Like any family, the church needs money to take care of its members and to do its job. Most church staffs agree with that, but beyond that, there is often disagreement about how and when to share financial information with the rest of the church to get those jobs done. My ministry, Effective Church Communications, recently received an email where the pastor asked if, when, and how it was appropriate to put financial information in the bulletin. I know he wasn’t the only one with this question and following are some thoughts that might be useful.

First let’s define the church bulletin
The exact form of the bulletin isn’t what’s important. Bulletins today come in a variety of print formats and many are online or in digital format. Many aren’t even called “bulletins” but something that fits in with the particular culture of a particular church. Though we’ll call this communication “the bulletin” for the sake of this article, what matters is whatever you call the communication piece that you use to regularly communicate with your church, that it does contain financial information.

 

Why put financial information in the bulletin

There are some churches that don’t do this for a variety of reasons, but this is a mistake. Here are some of the reasons why it’s important:

  • Churches need money to function; this is not something to be ashamed of, but to be treated honestly.
  • The church is a family and every family needs to know its financial status.
  • If you don’t share, the finances can be seen as a staff secret and not a shared responsibility. The staff does not have time to individually discuss the financial situation with each person in the congregation.
  •  People need to know where the church is financially so they can give and pray.

 

What to include in the bulletin, in print, online or both, about finances

On a weekly basis include:

  • What was given for the past few weeks AND what was budgeted. It’s also nice to include the sum over and under (saves people trying to figure it out).
  • The reason both numbers are important is that if you only give what comes in people have no idea if that meets the budget or if it falls short. Numbers without context don’t mean anything and don’t provide either cause for praise or concern.
  • If you conducted a special offering, also include the results of that.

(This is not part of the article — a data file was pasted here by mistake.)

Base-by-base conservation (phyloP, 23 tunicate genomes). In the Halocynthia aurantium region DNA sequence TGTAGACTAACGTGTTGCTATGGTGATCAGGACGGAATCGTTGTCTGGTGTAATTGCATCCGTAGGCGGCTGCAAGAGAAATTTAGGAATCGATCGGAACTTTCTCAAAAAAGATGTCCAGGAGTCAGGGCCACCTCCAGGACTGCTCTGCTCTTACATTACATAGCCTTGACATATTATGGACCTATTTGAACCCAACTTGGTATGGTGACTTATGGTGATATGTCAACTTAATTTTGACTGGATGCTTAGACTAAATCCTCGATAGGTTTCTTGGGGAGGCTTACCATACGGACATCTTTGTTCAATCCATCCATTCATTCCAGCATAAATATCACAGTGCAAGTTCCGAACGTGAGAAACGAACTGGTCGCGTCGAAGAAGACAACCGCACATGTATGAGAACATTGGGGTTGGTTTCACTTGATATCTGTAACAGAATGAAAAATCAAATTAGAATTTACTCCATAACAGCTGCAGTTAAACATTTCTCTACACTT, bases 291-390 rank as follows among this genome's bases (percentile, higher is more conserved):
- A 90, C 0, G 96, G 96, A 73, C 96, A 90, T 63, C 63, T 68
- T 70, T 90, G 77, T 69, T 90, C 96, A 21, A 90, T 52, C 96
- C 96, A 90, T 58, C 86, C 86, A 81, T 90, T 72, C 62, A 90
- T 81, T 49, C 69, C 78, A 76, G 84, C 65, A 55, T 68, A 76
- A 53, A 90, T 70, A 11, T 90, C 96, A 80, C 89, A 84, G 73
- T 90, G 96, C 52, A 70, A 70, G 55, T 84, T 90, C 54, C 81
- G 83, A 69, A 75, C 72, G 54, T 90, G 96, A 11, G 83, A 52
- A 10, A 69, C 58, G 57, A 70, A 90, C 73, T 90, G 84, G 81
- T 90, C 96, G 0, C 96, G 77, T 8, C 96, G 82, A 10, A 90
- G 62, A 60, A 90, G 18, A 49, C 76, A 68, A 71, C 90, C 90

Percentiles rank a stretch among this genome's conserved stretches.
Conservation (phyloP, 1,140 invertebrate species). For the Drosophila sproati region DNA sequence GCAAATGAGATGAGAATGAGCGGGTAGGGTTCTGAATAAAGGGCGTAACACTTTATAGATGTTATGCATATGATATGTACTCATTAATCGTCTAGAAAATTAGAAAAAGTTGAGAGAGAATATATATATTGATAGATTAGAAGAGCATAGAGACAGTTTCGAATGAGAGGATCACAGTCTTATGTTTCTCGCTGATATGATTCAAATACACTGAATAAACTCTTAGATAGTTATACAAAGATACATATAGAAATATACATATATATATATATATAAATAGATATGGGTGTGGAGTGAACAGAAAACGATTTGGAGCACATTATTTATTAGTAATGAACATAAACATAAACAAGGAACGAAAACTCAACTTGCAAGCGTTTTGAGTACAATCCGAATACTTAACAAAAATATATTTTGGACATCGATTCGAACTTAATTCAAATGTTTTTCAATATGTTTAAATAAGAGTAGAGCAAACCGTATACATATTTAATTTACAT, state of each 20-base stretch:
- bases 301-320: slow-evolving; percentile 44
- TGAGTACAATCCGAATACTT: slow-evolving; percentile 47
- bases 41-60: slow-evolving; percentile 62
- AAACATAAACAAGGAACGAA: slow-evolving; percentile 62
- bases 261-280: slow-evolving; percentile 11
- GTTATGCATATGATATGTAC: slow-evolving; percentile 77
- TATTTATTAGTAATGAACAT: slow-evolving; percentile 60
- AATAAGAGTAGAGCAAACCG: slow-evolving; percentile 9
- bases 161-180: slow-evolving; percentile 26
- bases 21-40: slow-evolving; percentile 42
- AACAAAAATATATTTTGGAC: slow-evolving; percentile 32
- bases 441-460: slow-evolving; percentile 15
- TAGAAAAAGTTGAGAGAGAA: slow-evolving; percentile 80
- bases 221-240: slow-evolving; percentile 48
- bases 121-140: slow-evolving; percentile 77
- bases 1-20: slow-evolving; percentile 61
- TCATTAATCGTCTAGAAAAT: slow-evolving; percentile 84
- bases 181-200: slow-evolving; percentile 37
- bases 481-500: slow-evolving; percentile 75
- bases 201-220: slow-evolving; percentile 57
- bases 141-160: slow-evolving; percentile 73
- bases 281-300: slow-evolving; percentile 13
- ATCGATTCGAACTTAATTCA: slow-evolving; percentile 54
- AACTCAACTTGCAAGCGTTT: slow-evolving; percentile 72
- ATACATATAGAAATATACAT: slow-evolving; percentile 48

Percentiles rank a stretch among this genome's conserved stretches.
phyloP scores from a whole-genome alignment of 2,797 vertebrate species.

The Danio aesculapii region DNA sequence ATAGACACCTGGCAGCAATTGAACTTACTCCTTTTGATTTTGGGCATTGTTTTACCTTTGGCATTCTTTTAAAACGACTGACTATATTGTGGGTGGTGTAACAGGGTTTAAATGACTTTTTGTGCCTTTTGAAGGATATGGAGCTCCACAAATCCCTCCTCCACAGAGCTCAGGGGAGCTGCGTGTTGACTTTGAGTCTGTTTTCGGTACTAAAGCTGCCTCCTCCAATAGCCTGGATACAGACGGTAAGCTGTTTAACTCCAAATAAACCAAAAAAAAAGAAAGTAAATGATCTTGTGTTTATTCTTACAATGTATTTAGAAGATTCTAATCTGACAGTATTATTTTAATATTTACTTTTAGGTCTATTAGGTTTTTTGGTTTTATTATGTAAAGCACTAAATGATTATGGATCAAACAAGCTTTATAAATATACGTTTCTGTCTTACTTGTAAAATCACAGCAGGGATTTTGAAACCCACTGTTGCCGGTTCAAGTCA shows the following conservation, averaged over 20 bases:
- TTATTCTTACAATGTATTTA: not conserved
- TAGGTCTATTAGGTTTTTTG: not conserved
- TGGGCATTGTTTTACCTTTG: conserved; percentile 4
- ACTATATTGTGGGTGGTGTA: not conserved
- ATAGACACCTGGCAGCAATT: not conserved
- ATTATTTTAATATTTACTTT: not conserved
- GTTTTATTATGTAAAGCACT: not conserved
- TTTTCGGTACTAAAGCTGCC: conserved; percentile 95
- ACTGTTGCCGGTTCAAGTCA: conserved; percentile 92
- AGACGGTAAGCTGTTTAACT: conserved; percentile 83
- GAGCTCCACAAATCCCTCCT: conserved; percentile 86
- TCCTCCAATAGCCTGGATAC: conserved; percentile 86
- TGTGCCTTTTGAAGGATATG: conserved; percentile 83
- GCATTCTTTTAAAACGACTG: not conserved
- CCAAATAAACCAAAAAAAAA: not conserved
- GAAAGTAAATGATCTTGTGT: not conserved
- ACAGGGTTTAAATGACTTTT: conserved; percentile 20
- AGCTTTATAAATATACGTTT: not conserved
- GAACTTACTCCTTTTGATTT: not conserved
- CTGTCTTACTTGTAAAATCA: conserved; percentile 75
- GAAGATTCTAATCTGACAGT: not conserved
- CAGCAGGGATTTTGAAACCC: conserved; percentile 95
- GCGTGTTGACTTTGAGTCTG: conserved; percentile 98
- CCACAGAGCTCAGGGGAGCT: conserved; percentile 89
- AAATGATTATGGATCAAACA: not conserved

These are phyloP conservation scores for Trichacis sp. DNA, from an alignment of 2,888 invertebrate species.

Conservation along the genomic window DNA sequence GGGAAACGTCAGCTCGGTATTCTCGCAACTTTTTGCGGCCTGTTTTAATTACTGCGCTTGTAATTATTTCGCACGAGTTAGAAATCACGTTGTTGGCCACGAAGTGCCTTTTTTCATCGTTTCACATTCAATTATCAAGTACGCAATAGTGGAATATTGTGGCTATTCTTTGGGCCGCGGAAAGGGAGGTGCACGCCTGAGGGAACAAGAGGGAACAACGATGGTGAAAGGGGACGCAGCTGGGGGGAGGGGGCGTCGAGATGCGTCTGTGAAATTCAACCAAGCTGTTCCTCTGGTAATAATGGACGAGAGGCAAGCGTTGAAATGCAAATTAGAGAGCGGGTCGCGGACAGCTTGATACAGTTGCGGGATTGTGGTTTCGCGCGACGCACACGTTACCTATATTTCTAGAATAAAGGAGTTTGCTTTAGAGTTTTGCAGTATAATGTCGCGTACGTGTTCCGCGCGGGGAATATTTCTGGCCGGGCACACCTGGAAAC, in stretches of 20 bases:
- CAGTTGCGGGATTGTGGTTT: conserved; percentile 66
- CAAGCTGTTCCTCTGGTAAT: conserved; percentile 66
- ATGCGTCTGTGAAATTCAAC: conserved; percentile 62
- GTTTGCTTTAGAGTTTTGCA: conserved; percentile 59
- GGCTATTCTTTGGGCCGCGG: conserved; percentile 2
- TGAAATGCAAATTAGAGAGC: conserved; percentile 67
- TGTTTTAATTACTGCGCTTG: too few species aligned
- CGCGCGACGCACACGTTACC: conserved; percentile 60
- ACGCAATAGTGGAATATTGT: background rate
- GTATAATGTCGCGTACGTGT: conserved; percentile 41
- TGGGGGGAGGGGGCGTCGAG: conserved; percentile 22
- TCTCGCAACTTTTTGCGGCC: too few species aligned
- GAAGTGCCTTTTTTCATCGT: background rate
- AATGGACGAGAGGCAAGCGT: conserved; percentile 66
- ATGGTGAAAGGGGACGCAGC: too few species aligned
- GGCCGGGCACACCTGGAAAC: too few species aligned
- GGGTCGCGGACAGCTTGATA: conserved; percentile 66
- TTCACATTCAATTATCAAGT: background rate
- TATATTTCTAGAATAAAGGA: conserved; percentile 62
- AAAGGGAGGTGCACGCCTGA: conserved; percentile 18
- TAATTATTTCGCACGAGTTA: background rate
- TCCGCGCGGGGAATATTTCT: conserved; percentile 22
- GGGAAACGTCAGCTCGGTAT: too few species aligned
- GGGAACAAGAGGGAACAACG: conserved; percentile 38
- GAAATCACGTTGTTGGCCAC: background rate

• If you have a special offering coming up, let people know and what your goals are for it.
  • Have a link to your website where you have year-to-date totals and other information that might be useful, which I’ll explain more below.

 

Periodically communicate this financial information:

Additional information on Biblical giving overall and the specifics of how it is practiced in your church can be shared in shortened form in the bulletin, in longer formats on your website, and in the church newsletter. This will help grow your people in biblical giving practices and wise money management. Here are some suggested topics:

  • Provide church giving information, for example, if you use envelopes, how people can get them. For unchurched visitors this can seem very confusing.
  • Church budgeting process—how the church decides how much money is needed each year.
  • Designated fund giving rules—many churches have rules about what goes into the general fund and what qualifies as designated funds. If this isn’t clear to the congregation, it can cause confusion as happened when a church I was working with published in their newsletter a lengthy plea for people to give more to the church because of a serious budget shortfall. In the same newsletter there was an article about a huge memorial donation given to the music department for organ repair. Needless to say, the church office got a number of very confused and a few angry inquires the following week. The church contacted me and asked if they should put out an article explaining the difference between the general fund (which was seriously low) and designated giving (which was the source of the memorial donation). My answer: “YES!  Do it immediately and explain the difference in detail!”
  • Biblical teaching on the commands and benefits of generous giving.
  • Sound financial family resources.

 

Design of your communication

The key characteristics of church financial communication are that it should be:

  • Clear
  • Understated
  • Tasteful
  • Consistent

A simple chart in the same place every week works well. A simple, clear headline, something like “Church Financial Report” is all that is needed. I’ve seen many well-done ones in the bottom corner of a page of the bulletin. However, don’t make it the last page—you don’t want financial needs to be the last thing people see when they are reading information about your church.

 

One more thing

The church bulletin is not the place to share lengthy pleas for money or to post dramatic appeals.

I will never forget a church bulletin that said in huge letters across the front:

Bridge to the future is taking place!

XXX amount given so far; XXX to go….

Have you made a pledge yet?

I doubt if anyone visiting the church for the first time that Sunday would be highly motivated to return. A message like this confirms a fear many people have about churches that all they want is your money.

Critical giving needs and similar information is better communicated in a letter or emails to committed members of the congregation. Again, remember the church is family and we don’t share our entire financial situation with everyone who visits our homes.

As with many things in the church, ask for the Lord’s wisdom and share your financial information “decently and in order” so that He will be pleased and your church will be a good witness to the world of financial integrity.

 

For more information and training in church communications from Yvon Prehn and Effective Church Communications, go to: http://www.effectivechurchcom.com